4 Because of this standardization, students work with consistent course designs, and always know where to find key information and what they need to do. There is no question about what work will be graded and when work is due. Students can focus their attention on learning the content and the skills of the course, rather than learning to navigate, interpret different instructors naming convention, and interpolate what is assigned and when it is due. Despite the standardized process and tools, there is a great deal of flexibility in course design. While a course must be broken up into modules, the number, time frame, and sub-units vary. Faculty are invited to use groups, webinars, quizzes, wikis, essays, third party tools such as social bookmarking, voice tools or photo sharing sites, or none of these; all learning activities are up the course author. In some classes, a sizable proportion of the learning is conducted through discussions; in other courses, discussion is more of a place to publicly post individual work. Students may engage in debates, role plays, group presentations, case analyses, scavenger hunts, webliographies, image portfolios, or virtual or physical field trips to museums and other locations. The range of learning activities and assessments is quite broad. Course authors and instructors include both traditional tenure-track faculty and adjunct faculty. The standardized process and templates limit faculty freedom to design courses however they like, and close interaction with trained Instructional Designers ensures that the elements are coherent, integrated, rigorous and varied. Faculty dedicate many hours to developing online course materials, and are compensated by a substantial development fee assured by a contract, as for-profit entities do. The compensation is tied to specific milestones, including completing course design templates. Unlike the for-profit model, this is not work for hire. The intellectual property is owned by the faculty; the school holds the license to offer the course for three years. The license may be extended by mutual agreement, for an annual fee which is based on the number of students who took the course in the prior three years. This provides an incentive for faculty to invest time developing high quality courses, to keep them updated, and to collaborate with other instructors in order to provide a good learning experience for all students. This licensing structure supports the combination of standardization and individualization, improving the student experience across courses while supporting creativity and higher order learning. The course itself becomes an online document, reflecting many hours of work. Faculty who go up for tenure submit the documents as part of their teaching portfolio, which provides further rewards for their efforts, and incents academic rigor, high quality writing and creativity. The close involvement of Instructional Designers means that faculty do not require many weeks of intensive learning about course design. The collaboration between two people who specialize in different areas (content and pedagogy) is intrinsically rewarding, and provides feedback at various points in the development process for quality control. The instructional designer can model student reactions, which allows the learning activities and assessments to be essentially pre-tested prior to use. This results in rich, creative, rigorous, clear and coherent courses. Conclusion There is no one ideal way to develop online courses, and there are limitations to this blended approach. The school is dependent on faculty extending the license on their courses; if a course author withdraws the license after the contract period has expired, she or he can do so. This requires that the university pay the direct and indirect costs of developing a replacement course. This approach is also more expensive than work-for-hire, because after three years, annual payments must be made to course authors. However, those who work in non-profit universities must balance the needs of faculty and of students. Prioritizing the needs of either the faculty or the students, on the one hand by allowing complete freedom Copyright 2009 Board of Regents of the University of Wisconsin System 4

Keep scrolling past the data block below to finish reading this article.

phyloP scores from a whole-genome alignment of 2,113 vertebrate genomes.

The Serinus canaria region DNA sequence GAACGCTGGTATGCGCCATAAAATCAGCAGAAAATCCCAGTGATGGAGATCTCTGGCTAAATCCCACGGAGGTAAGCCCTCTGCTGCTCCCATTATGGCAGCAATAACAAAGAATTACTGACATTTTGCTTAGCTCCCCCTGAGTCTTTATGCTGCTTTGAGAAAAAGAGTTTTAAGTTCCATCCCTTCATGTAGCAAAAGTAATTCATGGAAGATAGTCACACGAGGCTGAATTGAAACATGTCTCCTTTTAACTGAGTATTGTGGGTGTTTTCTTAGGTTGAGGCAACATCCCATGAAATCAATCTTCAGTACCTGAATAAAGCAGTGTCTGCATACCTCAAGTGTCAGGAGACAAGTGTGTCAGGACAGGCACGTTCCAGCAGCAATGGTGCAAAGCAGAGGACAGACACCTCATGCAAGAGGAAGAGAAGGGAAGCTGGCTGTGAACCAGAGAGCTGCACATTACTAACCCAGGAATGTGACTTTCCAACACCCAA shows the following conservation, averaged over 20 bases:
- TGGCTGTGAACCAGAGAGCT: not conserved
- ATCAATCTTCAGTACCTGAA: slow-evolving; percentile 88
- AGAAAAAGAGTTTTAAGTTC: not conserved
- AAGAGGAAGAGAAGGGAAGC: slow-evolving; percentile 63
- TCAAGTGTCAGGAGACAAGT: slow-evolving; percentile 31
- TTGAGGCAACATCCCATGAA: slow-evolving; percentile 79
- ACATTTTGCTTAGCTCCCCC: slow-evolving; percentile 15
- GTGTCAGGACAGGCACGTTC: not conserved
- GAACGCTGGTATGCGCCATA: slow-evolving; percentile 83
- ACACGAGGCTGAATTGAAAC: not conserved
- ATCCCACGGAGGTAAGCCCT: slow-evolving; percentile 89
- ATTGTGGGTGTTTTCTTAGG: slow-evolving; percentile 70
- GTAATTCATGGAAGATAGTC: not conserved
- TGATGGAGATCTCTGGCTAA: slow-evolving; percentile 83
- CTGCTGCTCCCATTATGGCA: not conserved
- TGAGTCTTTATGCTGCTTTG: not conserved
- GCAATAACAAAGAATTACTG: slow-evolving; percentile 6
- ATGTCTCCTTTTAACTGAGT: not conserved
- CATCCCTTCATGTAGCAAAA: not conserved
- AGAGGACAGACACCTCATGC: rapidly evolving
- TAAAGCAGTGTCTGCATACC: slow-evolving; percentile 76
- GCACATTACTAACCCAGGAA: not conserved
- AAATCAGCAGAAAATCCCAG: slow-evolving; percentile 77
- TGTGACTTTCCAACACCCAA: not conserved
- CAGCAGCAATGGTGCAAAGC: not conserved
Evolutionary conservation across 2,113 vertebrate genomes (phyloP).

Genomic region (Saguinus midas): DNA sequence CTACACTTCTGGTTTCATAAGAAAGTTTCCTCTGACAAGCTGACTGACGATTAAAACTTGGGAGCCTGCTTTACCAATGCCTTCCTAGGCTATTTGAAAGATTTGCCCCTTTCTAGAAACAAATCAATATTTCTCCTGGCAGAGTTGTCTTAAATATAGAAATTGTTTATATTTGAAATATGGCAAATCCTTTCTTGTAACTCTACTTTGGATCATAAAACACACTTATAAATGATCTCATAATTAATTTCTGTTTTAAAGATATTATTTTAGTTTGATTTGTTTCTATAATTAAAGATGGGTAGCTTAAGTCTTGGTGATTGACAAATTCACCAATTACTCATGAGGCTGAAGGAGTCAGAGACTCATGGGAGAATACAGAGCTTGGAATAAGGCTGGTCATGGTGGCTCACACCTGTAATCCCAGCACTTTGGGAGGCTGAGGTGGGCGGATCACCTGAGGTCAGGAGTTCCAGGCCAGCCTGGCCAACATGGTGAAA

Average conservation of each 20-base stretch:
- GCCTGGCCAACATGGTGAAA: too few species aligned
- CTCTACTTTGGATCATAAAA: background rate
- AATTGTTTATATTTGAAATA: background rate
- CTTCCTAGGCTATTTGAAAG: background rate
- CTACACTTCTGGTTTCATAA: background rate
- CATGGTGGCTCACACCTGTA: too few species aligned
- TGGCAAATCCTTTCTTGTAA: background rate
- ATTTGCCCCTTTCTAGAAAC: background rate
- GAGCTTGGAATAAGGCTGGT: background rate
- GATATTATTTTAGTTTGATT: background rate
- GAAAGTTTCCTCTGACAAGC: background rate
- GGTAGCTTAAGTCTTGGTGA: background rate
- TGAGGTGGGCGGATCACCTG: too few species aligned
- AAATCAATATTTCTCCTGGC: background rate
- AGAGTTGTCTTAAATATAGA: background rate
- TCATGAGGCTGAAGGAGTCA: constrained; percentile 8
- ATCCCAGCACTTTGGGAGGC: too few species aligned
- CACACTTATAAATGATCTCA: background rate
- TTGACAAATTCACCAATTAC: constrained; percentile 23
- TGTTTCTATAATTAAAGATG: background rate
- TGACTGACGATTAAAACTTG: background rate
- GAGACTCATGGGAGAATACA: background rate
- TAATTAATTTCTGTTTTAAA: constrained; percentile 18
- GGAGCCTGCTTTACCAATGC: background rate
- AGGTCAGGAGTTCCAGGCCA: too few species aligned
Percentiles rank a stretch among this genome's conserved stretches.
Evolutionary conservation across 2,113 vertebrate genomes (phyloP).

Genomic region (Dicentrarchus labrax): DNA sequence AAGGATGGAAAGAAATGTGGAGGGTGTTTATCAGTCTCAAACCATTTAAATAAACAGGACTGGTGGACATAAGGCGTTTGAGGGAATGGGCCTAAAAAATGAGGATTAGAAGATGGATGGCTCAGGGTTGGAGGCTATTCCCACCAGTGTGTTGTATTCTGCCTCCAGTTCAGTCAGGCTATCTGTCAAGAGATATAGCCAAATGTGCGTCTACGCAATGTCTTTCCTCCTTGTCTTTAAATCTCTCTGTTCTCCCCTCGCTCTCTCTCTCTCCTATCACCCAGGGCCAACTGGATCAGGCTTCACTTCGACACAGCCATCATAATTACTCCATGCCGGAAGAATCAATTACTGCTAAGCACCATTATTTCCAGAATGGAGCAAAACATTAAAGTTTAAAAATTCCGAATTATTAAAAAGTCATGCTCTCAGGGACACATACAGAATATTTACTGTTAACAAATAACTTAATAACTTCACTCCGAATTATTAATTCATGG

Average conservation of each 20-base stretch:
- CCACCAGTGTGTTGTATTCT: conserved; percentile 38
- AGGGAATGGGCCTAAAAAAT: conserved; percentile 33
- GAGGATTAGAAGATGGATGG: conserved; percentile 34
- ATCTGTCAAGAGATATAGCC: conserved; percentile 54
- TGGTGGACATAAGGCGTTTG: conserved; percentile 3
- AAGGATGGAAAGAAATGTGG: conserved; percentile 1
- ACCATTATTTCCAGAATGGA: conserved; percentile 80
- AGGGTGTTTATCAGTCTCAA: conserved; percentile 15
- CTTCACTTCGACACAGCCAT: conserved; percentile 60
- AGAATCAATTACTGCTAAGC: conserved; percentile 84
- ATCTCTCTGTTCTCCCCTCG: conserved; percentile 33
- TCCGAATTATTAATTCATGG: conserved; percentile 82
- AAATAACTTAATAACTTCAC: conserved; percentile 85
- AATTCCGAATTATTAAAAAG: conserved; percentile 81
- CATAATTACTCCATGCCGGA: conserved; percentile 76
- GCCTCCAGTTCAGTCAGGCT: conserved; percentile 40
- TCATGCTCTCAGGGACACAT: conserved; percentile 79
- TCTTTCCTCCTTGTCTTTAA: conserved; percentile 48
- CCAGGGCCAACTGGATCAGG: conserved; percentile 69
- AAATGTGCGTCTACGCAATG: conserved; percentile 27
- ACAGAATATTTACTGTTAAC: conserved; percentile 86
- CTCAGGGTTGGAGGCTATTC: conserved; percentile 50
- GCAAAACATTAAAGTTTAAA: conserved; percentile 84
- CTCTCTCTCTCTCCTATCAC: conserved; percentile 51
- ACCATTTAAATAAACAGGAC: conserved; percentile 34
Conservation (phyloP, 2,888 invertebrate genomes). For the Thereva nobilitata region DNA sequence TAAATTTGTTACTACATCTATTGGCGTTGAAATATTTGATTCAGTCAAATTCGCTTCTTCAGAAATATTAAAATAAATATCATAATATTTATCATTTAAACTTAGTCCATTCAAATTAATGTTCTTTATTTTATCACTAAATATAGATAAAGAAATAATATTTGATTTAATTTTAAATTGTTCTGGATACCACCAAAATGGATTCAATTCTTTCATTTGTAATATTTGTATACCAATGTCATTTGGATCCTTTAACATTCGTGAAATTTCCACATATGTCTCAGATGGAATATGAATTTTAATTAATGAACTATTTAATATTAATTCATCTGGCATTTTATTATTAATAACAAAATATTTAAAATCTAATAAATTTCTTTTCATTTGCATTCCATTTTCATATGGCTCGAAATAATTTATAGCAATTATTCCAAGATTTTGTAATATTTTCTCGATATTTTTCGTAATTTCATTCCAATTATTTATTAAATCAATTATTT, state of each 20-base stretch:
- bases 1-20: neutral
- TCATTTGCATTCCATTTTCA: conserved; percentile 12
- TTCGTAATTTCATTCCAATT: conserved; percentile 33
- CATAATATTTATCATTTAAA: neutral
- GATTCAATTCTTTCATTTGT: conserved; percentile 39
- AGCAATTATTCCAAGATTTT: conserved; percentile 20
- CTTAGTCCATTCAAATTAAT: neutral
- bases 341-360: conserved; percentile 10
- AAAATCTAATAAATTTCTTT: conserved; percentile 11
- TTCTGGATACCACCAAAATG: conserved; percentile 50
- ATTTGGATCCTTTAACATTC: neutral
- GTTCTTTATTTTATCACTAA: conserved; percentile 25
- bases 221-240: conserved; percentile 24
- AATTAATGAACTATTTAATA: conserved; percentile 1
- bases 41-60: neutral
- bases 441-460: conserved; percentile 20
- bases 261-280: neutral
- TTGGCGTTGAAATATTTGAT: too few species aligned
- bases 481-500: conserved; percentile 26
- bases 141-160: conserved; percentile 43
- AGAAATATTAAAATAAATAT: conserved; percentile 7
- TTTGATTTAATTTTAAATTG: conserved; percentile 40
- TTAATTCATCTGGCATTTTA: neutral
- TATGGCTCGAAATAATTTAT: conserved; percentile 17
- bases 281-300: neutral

5 to design however the instructor desires, or on the other hand by standardizing every element and eliminating faculty ownership, creates many problems. Standardization of the processes and templates and using contracts to design courses, combined with offering financial, personal and professional rewards and respecting course authors intellectual property rights, resolves many limitations of the other models. References Anderson, T. (2008a) Ed. The theory and practice of online learning (2 nd ed.). Edmonton, Alberta: AU Press. Retrieved June 9, 2008 from Bloom B. S. (1956). Taxonomy of educational objectives, handbook I: The cognitive domain. New York: David McKay. Clark, R. C., & Lyons, C. (2004). Graphics for learning. San Francisco: John Wiley & Sons. Krug, S. (2005). Don't make me think: A common sense approach to Web usability (2 nd ed.). New Riders Press. Mueller, J. (2006). What is authentic assessment? Retrieved June 9, 2008,from Rubin, B. (2009). Enhancing authentic assessment through information technology. In C. Payne (Ed.), Information technology and constructivism in higher education: Progressive learning frameworks, Hershey, PA: IGI Global. Author Summary Beth Rubin is an assistant professor and the director of online programs at the School for New Learning at DePaul University, where she conducts research in effective online learning. She has worked as a curriculum director, faculty manager, and Director of Assessment at Cardean University/UNext, as well as Program Dean and Dean of Academic Administration at DeVry University Online. She won the Associate s Award for Excellence in Teaching in the Asper School of Business at the University of Manitoba. She earned her Ph.D. and M.A. in Industrial/Organizational Psychology from Michigan State University, and a B.A. from Cornell University. Address: School for New Learning DePaul University 25 E. Jackson Chicago, IL Phone: (312) Copyright 2009 Board of Regents of the University of Wisconsin System 5